Control of the Endocycle by Plant Growth Regulators

Various plant growth regulators are also involved in the control of the endocycle. A brassinosteroid (BR) deficient mutant cpm17 displays short hypocotyl phenotypes in the dark and this is associated with reduced ploidy (Gen-dreau et al. 1998), suggesting that BR positively regulates the endocycle in the dark. In contrast, other BR signalling mutants such as de-etiolated2 (det2) and brassinosteroid-insensitive1 (bri1) that display a severe dwarf phenotype in the light have a normal ploidy level (Stacey and Sugimoto-Shirasu, unpublished results), suggesting that BR may act downstream of light signalling to modulate endoreduplication.

Gibberellin (GA) also appears to promote the endocycle since ga1 mutants, deficient in GA biosynthesis, show a strongly reduced ploidy phenotype in the dark (Gendreau et al. 1998). Consistent with this, the spindly (spy) mutation, which exhibits a constitutive GA response (Jacobsen et al. 1996), shows an increased ploidy phenotype in light-grown leaves. The spy mutation causes an over-branched trichome phenotype and this is enhanced in the try mutant background (Perraza et al. 1999), indicating that GA promotes an additional round of endocycle in a pathway independent from the TRY-mediated genetic pathway.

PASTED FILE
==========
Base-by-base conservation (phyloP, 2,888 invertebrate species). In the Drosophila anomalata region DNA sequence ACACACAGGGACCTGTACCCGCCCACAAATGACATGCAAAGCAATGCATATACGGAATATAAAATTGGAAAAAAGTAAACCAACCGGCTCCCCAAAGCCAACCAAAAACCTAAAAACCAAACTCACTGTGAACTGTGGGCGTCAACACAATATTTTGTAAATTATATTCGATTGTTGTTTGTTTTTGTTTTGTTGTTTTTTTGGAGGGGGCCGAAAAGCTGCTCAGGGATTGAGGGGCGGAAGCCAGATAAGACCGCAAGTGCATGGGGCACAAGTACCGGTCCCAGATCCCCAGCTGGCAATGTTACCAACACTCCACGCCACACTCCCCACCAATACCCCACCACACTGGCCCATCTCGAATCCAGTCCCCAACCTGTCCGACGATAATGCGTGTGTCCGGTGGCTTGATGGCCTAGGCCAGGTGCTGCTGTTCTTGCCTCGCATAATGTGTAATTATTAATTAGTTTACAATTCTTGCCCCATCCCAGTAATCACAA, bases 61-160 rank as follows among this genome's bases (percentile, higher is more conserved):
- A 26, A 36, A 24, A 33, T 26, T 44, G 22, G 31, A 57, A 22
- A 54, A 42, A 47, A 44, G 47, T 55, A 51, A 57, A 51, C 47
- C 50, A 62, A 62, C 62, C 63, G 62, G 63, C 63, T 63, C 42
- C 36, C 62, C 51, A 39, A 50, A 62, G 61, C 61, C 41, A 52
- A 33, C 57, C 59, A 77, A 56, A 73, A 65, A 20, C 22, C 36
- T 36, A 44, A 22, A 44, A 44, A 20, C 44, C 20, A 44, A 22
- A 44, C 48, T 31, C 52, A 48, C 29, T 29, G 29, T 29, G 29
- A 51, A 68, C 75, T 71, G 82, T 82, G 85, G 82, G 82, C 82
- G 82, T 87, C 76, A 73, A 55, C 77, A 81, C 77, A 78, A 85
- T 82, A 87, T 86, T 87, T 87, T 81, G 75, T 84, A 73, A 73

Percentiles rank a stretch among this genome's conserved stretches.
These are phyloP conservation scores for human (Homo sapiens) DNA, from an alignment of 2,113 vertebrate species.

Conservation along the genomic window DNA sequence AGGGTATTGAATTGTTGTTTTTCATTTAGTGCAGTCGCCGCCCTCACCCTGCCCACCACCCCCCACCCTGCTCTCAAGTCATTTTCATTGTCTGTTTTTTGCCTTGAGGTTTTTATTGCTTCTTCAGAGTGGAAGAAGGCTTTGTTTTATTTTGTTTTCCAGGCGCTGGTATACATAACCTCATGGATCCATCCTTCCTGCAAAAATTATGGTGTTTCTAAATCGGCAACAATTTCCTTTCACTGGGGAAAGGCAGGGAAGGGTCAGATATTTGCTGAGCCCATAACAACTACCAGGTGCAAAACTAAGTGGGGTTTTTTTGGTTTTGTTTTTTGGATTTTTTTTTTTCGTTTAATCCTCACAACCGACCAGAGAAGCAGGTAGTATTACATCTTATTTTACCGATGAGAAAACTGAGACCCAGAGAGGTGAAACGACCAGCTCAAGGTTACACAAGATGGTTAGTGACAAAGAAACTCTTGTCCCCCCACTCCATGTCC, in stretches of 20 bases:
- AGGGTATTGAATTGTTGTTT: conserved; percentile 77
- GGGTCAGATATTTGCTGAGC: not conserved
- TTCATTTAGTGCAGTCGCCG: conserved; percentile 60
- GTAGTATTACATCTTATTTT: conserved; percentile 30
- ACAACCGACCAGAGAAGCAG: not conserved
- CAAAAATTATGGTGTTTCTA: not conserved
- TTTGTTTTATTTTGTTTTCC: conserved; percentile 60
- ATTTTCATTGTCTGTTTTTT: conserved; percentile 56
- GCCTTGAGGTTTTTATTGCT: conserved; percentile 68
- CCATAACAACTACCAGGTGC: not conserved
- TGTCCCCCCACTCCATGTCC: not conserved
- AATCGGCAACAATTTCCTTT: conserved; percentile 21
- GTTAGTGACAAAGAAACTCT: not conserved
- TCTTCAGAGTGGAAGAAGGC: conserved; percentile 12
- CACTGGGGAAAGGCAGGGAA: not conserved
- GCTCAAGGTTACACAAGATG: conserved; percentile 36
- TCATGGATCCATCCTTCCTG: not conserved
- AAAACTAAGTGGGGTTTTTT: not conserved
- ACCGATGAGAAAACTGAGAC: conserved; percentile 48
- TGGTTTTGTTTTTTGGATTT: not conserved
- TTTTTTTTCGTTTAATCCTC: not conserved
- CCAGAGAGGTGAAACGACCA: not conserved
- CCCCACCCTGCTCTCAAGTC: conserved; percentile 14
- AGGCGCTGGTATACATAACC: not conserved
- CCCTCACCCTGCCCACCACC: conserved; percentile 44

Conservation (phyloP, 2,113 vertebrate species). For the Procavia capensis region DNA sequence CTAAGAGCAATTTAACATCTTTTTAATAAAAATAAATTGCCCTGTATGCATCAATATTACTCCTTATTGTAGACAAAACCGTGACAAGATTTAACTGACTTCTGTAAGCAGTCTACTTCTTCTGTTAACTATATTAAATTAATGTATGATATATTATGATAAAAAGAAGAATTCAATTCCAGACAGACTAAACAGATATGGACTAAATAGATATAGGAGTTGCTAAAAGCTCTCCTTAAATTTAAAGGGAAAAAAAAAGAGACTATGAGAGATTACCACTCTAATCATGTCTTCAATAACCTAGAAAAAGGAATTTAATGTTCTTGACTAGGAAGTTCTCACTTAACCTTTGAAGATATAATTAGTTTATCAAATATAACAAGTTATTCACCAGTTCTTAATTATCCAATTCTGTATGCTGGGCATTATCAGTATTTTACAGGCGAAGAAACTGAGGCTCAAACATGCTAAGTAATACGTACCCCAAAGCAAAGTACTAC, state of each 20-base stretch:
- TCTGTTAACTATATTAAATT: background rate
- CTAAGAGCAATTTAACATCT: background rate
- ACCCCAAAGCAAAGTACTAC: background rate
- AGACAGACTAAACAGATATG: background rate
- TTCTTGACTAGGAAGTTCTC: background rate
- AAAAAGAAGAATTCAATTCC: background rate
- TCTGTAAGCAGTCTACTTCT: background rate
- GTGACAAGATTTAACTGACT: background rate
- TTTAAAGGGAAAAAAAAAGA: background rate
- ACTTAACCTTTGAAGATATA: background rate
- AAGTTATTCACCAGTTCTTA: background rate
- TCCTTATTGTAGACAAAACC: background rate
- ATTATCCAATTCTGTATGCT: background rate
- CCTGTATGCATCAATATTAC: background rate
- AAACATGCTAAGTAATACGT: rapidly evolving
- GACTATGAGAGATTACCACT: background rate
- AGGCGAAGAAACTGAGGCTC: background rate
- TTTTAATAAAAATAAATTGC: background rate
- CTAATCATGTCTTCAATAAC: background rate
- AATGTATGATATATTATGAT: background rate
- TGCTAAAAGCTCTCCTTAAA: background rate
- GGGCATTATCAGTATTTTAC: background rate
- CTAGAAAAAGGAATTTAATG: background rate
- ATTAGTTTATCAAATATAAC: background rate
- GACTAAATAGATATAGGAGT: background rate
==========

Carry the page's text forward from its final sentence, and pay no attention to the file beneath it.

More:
The involvement of ethylene in the endocycle control is demonstrated from studies on the constitutive triple response1 (ctr1) mutants that show constitutive ethylene-response phenotypes. When ctr1 mutants are grown in the dark, they develop short and thick hypocotyls, and microscopic analyses revealed that this is associated with increased ploidy, suggesting that ethylene acts as a positive regulator of the endocycle (Gendreau et al. 1999).

It is also likely that the endocycle is under the control of many other small signalling molecules. One potential modulator of these signals that has been recently identified is FRILL1 (FRL1) which encodes SMT2, a sterol metyl-transferase (Hase et al. 2005). Most cells in floral organs such as sepals and petals do not normally undergo endoreduplication in Arabidopsis, but in frl1 these cells endoreduplicate ectopically, leading to the development of serrated sepals and petals (Hase et al. 2000). Further studies revealed that the ploidy level is also increased in other tissues and that the composition of endogenous sterol is altered in frl1 (Hase et al. 2005). The application of BR and several other known sterols does not rescue the frl1 mutant phenotypes (Hase et al. 2005), suggesting that some novel sterol compound controls the switch from the mitotic cell cycle to the endocycle.

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